This week we look at file timestamps, what they are, what they mean, and how bad actors can use them to their advantage when compromising sites. Timestamps can be a good clue as to what happened if a site was compromised. But are timestamps foolproof? Let’s find out what they are and see.

 

What Is A Timestamp?

Timestamps are POSIX standard times associated with an inode, or file, on a Unix file system. Timestamps are retrieved with the stat() system call, and the files that define the data structure that contains the timestamps, on Ubuntu for example, are /usr/include/i386-linux-gnu/sys/stat.h on 32-bit systems and /usr/include/x86_64-linux-gnu/sys/stat.h on 64-bit. With the other file attributes removed, the stat struct for timestamps looks like this.

Stat struct code

Stat Struct

The three times shown in the struct, st_atim, st_mtim, and st_ctim, are the atime, mtime, and ctime associated with files. The times represent:

  • The access time, which is the last time the file was accessed, i.e. read
  • The modification time, which is the last time the file was modified, i.e. edited
  • The change time, which is the last time the file was changed, including an edit, ownership change, or some other file change

How A Timestamp Works

To see timestamps in action, we can use an FTP client like FileZilla and view files’ modified time. We can use the ‘ls’ command on Linux with some choice switches (man ls) to view the times. Or we can use the ‘stat’ command to see every timestamp and more.

$ stat asdf
File: ‘asdf’
Size: 0               Blocks: 0         IO Block: 4096   regular empty file
Device: 801h/2049d     Inode: 265176     Links: 1
Access: (0644/-rw-r--r--) Uid: ( 1000/ user)   Gid: ( 1000/ user)
Access: 2015-10-14 14:33:17.957053885 -0700
Modify: 2015-10-14 14:33:17.957053885 -0700
Change: 2015-10-14 14:33:17.957053885 -0700
Birth: -

Here we can see the file was accessed, modified, and changed around 2:30 pm. Depending on the system, the stat command may show birth, or creation, time, though it’s not standard across systems. Now let’s edit the file and run the ‘stat’ command again.
$ nano asdf
$ stat asdf
File: ‘asdf’
Size: 5               Blocks: 8         IO Block: 4096   regular file
Device: 801h/2049d     Inode: 265176     Links: 1
Access: (0644/-rw-r--r--) Uid: ( 1000/ user)   Gid: ( 1000/ user)
Access: 2015-10-14 14:35:15.629055286 -0700
Modify: 2015-10-14 14:35:17.829055312 -0700
Change: 2015-10-14 14:35:17.829055312 -0700
Birth: -

Here you can see the two seconds it took to access, edit, and save the file.

The Touch Command

So we’ve seen how editing a file changes timestamps. How can we change the timestamp without editing the file? One way is to use the ‘touch’ command, which changes the timestamps and leaves the file contents intact.
$ touch asdf
$ stat asdf
File: ‘asdf’
Size: 5               Blocks: 8         IO Block: 4096   regular file
Device: 801h/2049d     Inode: 265176     Links: 1
Access: (0644/-rw-r--r--) Uid: ( 1000/ user)   Gid: ( 1000/ user)
Access: 2015-10-14 14:46:14.449063127 -0700
Modify: 2015-10-14 14:46:14.449063127 -0700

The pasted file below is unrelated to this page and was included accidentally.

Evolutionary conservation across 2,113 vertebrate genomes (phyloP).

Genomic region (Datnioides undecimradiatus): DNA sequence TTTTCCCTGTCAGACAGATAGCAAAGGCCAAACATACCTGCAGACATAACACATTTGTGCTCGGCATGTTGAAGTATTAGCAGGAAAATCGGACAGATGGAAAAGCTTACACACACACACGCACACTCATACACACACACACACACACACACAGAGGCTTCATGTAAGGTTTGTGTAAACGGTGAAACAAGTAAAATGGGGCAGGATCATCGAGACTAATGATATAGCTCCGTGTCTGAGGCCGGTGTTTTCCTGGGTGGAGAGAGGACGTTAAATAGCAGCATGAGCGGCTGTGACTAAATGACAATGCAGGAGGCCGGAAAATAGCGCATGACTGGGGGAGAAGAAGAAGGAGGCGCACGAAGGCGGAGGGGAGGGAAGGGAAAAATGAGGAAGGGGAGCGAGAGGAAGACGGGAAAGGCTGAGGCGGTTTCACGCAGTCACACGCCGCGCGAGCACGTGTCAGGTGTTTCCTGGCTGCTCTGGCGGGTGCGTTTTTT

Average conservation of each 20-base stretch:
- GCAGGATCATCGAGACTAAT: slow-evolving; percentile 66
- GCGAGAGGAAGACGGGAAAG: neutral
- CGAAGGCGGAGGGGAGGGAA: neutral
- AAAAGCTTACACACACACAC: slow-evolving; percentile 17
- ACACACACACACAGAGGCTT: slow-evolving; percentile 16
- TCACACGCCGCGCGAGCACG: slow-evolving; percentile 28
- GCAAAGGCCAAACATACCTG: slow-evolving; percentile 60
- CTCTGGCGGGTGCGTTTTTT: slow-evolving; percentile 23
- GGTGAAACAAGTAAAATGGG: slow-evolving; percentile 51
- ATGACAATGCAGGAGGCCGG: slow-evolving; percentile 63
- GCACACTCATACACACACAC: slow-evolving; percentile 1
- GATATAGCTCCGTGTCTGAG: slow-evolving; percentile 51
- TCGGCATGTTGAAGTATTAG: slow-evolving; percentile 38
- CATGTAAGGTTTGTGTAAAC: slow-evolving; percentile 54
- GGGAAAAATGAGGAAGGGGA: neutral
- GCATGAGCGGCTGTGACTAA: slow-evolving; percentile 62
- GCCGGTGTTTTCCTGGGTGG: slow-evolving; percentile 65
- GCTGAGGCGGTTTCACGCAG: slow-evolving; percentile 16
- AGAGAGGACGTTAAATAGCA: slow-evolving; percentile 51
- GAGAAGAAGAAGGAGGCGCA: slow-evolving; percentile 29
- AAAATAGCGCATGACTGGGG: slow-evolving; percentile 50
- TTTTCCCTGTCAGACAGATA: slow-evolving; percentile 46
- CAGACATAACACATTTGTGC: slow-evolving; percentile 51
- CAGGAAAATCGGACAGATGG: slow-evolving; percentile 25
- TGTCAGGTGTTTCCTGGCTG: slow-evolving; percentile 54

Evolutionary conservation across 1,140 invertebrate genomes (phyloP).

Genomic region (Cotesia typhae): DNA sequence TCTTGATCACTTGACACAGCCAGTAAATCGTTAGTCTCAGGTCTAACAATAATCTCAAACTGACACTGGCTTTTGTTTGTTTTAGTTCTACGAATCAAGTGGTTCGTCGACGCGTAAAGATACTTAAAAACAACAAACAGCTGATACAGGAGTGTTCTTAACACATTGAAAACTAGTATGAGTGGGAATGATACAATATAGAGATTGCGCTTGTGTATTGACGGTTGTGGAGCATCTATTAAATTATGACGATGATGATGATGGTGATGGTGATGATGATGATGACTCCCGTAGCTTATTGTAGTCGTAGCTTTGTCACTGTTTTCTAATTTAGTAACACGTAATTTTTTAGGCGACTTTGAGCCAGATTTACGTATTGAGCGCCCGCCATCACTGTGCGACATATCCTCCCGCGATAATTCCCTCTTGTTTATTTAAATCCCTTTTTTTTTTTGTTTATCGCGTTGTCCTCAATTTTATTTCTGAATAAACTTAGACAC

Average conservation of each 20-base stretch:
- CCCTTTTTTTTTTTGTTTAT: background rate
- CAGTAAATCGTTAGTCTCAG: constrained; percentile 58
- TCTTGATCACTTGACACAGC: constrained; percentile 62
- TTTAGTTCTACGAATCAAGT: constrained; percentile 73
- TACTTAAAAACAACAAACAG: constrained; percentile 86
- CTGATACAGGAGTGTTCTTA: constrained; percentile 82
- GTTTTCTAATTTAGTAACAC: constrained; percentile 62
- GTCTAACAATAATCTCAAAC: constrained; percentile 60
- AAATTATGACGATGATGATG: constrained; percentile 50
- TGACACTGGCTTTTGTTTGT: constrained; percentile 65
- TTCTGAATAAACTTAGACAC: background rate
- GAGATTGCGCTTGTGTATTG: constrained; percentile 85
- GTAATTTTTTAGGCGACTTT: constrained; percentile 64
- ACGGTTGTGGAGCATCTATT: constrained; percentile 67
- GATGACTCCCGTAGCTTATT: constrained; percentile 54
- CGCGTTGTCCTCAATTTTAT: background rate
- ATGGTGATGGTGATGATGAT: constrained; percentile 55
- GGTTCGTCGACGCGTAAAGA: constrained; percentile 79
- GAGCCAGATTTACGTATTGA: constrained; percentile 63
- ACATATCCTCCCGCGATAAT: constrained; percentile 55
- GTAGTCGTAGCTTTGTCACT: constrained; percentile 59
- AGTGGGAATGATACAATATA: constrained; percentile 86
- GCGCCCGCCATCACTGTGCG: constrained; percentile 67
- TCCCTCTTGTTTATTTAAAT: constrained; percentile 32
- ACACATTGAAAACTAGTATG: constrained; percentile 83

Change: 2015-10-14 14:46:14.449063127 -0700
Birth: -

All three timestamps were changed and the file size stayed the same. Now the important question, how could a bad actor change timestamps of malicious files written or uploaded to a compromised site to hide them?

If an adversary had command line access – and let’s hope they don’t – they could use a custom touch command to define a timestamp more inline with existing files on the system.

Using the ‘man touch’ command, we see there’s a ‘-t’ switch which takes a single argument of a timestamp of our choosing.
$ man touch
...
-t STAMP
use [[CC]YY]MMDDhhmm[.ss] instead of current time

Let’s change the timestamp of our file to something more festive, say Halloween from last year.
$ touch -t 201410312200 asdf
[~]$ stat asdf
File: ‘asdf’
Size: 5               Blocks: 8         IO Block: 4096   regular file
Device: 801h/2049d     Inode: 265176     Links: 1
Access: (0644/-rw-r--r--) Uid: ( 1000/ user)   Gid: ( 1000/ user)
Access: 2014-10-31 22:00:00.000000000 -0700
Modify: 2014-10-31 22:00:00.000000000 -0700
Change: 2015-10-15 10:28:16.429907264 -0700
Birth: -

We can see all three timestamps changed. Two of them, access and modify, changed to our haunting time. The third, change, changed to the time we ran the touch command. This is significant because most ways people view timestamps, like ‘ls -l’ or FileZilla, only show the modified time of our chosen witching hour.

 

Malicious Use Of The Touch Command

Now, back to the web. Let’s look at some timestomping (the term for maliciously changing timestamps) code we recently found in PHP malware uploaded a compromised site.

Malicious timestamp code

Timestomping Code

The code makes a list of all files in the current directory, takes the modification time of the first PHP file it finds, and changes the modified time of itself and the directory it’s in. Sneaky. This small step can go a long way to camouflage malicious files, as most people view files though a file browser or FTP client.

What do you as a security-conscious site owner do about timestomping? Using SiteLock INFINITY or other SiteLock scanning solutions obviates the issue for you – you won’t have to worry about it. SiteLock has multiple ways of detecting malware, and if it comes to it, we take timestamps with a big grain of salt.

Call 855.378.6200 to talk with one of our consultants about putting together a custom website security solution.